The Securities and Exchange Commission today filed a civil lawsuit against financial giant Goldman Sachs and one of its vice presidents, alleging the company defrauded investors by “misstating and omitting key facts about a financial product tied to subprime mortgages as the U.S. housing market was beginning to falter.”By doing so, the government has set its sights on one of the largest wielders of political clout, which has denied any wrongdoing in this case.
People and political action committees associated with Goldman Sachs contributed about $6 million to federal candidates and parties during the 2008 election cycle, according to the Center for Responsive Politics’ research, with about three-fourths of that sum supporting Democrats. These investments, along with about half-a-million dollars to state-level candidates, rank the firm as the 47th largest political contributor for the cycle.
Employees of Goldman Sachs contributed nearly $1 million to the $750-million-strong presidential campaign war chest of Barack Obama — making him the top federal recipient of money from Goldman Sachs during the 2008 election cycle and making employees of the company his largest private sector financial backer.
So far this election cycle, Goldman Sachs’ PACs and employees have contributed $693,675 to federal candidates and parties, with about 70 percent of that total supporting Democrats, the Center has found.
Additionally, a number of high-ranking government officials in recent years have spent part of their careers at Goldman Sachs. It is one of the top organizations to see employees pass through the so-called revolving door between the public and private sectors. By the Center’s count, at least 22 current or former Goldman Sachs employees have been through the revolving door (earning them profiles in the OpenSecrets.org Revolving Door database).
These revolvers include one of President George W. Bush’s secretaries of the Treasury, Henry Paulson, who was the chief executive officer of Goldman Sachs, and one of President Bill Clinton’s secretaries of the Treasury, Robert Rubin, who was a co-chairman of Goldman Sachs.
The lawsuit comes at a time when Congress is working to pass legislation designed to reform the U.S. financial system and add new layers of oversight and consumer protection. The House adopted its version of financial reform in December, and the Senate Banking Committee moved a bill by Chairman Chris Dodd (D-Conn.) to the Senate floor last month.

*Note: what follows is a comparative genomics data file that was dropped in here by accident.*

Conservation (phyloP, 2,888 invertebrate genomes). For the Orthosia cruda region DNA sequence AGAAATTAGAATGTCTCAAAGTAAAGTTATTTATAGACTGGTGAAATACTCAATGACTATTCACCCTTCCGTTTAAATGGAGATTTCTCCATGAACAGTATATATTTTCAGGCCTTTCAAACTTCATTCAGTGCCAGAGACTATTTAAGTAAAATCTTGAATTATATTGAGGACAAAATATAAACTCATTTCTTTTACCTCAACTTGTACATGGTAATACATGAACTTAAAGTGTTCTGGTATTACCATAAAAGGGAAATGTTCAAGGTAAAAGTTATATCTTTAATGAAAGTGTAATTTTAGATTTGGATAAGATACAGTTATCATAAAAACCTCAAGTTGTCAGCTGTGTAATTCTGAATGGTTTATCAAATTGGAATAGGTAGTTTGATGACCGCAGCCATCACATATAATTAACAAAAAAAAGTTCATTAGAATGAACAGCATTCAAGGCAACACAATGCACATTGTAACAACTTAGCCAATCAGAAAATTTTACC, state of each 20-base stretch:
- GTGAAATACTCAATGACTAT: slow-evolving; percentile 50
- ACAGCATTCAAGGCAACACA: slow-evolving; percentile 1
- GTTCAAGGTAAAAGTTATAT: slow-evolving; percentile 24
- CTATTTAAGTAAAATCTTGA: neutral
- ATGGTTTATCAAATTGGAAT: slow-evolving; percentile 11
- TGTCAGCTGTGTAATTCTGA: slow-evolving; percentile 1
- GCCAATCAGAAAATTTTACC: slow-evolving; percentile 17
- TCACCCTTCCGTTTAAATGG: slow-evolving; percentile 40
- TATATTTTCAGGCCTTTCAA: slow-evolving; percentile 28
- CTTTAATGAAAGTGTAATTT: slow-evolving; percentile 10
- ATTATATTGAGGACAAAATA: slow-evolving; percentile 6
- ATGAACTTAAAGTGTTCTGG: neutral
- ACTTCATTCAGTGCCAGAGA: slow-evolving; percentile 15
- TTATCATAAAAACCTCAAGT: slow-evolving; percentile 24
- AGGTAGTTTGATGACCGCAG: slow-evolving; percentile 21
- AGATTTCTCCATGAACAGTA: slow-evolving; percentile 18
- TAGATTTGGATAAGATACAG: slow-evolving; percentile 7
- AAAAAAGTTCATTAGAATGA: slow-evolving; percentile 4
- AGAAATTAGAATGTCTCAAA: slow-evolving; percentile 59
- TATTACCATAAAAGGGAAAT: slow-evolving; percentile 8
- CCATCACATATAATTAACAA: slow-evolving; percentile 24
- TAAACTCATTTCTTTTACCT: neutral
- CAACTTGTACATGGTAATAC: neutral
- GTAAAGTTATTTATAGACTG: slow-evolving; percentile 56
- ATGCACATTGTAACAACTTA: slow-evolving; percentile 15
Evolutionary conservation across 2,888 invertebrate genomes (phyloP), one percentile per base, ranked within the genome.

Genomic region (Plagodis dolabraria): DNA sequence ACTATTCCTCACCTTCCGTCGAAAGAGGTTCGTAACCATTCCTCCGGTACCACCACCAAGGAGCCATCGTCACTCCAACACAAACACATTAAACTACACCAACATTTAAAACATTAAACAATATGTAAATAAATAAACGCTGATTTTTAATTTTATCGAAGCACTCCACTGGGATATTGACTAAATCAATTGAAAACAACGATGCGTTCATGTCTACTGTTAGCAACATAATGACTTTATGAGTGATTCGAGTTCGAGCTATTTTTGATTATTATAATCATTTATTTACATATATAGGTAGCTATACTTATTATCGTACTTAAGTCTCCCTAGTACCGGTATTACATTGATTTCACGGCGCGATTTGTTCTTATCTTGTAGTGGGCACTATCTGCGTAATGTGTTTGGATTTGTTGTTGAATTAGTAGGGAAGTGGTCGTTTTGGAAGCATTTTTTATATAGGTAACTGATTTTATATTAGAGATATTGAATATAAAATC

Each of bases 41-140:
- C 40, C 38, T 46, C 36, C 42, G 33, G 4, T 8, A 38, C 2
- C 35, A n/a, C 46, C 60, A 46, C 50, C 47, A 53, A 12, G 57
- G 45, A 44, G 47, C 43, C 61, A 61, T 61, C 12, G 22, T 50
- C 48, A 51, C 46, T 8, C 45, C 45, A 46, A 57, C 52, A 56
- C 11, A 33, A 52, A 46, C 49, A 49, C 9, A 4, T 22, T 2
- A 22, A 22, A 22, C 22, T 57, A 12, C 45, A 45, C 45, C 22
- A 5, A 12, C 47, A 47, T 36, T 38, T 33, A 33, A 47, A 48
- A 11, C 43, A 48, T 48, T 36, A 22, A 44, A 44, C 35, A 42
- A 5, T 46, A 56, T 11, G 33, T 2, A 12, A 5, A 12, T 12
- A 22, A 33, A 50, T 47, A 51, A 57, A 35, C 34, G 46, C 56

President Barack Obama has also threatened to veto any financial regulatory reform bill that does not include strong regulation of derivatives, the financial products through which investors often made risky bets — like those detailed in the SEC lawsuit.
Source Open Secrets
Oh those OpenSecrets. Barack Obama took nearly 1 Million Dollars from Goldman Sachs. Guess anyone who gives that kind of money gets a bail out. The post Partisan non special interest president has found himself in quite a pickle as he tries to make Wall Street the problem for all of America’s ills… oh Besides Former President George W. Bush. To be fair, Bush took Just about 400,000 dollars while President.
So while Obama makes Wall Street the bad guy, we figured a table of contributions is appropriate here.
This table lists the top donors to this candidate in the 2008 election cycle. The organizations themselves did not donate , rather the money came from the organization’s PAC, its individual members or employees or owners, and those individuals’ immediate families. Organization totals include subsidiaries and affiliates.
Because of contribution limits, organizations that bundle together many individual contributions are often among the top donors to presidential candidates. These contributions can come from the organization’s members or employees (and their families). The organization may support one candidate, or hedge its bets by supporting multiple candidates. Groups with national networks of donors – like EMILY’s List and Club for Growth – make for particularly big bundlers.
University of California $1,591,395 Goldman Sachs $994,795 Harvard University $854,747 Microsoft Corp $833,617 Google Inc $803,436 Citigroup Inc $701,290 JPMorgan Chase & Co $695,132 Time Warner $590,084 Sidley Austin LLP $588,598 Stanford University $586,557 National Amusements Inc $551,683 UBS AG $543,219 Wilmerhale Llp $542,618 Skadden, Arps et al $530,839 IBM Corp $528,822 Columbia University $528,302 Morgan Stanley $514,881 General Electric $499,130 US Government $494,820 Latham & Watkins $493,835
Coded $284,930,288 (73%) Uncoded $103,353,467 (27%) Total $388,283,755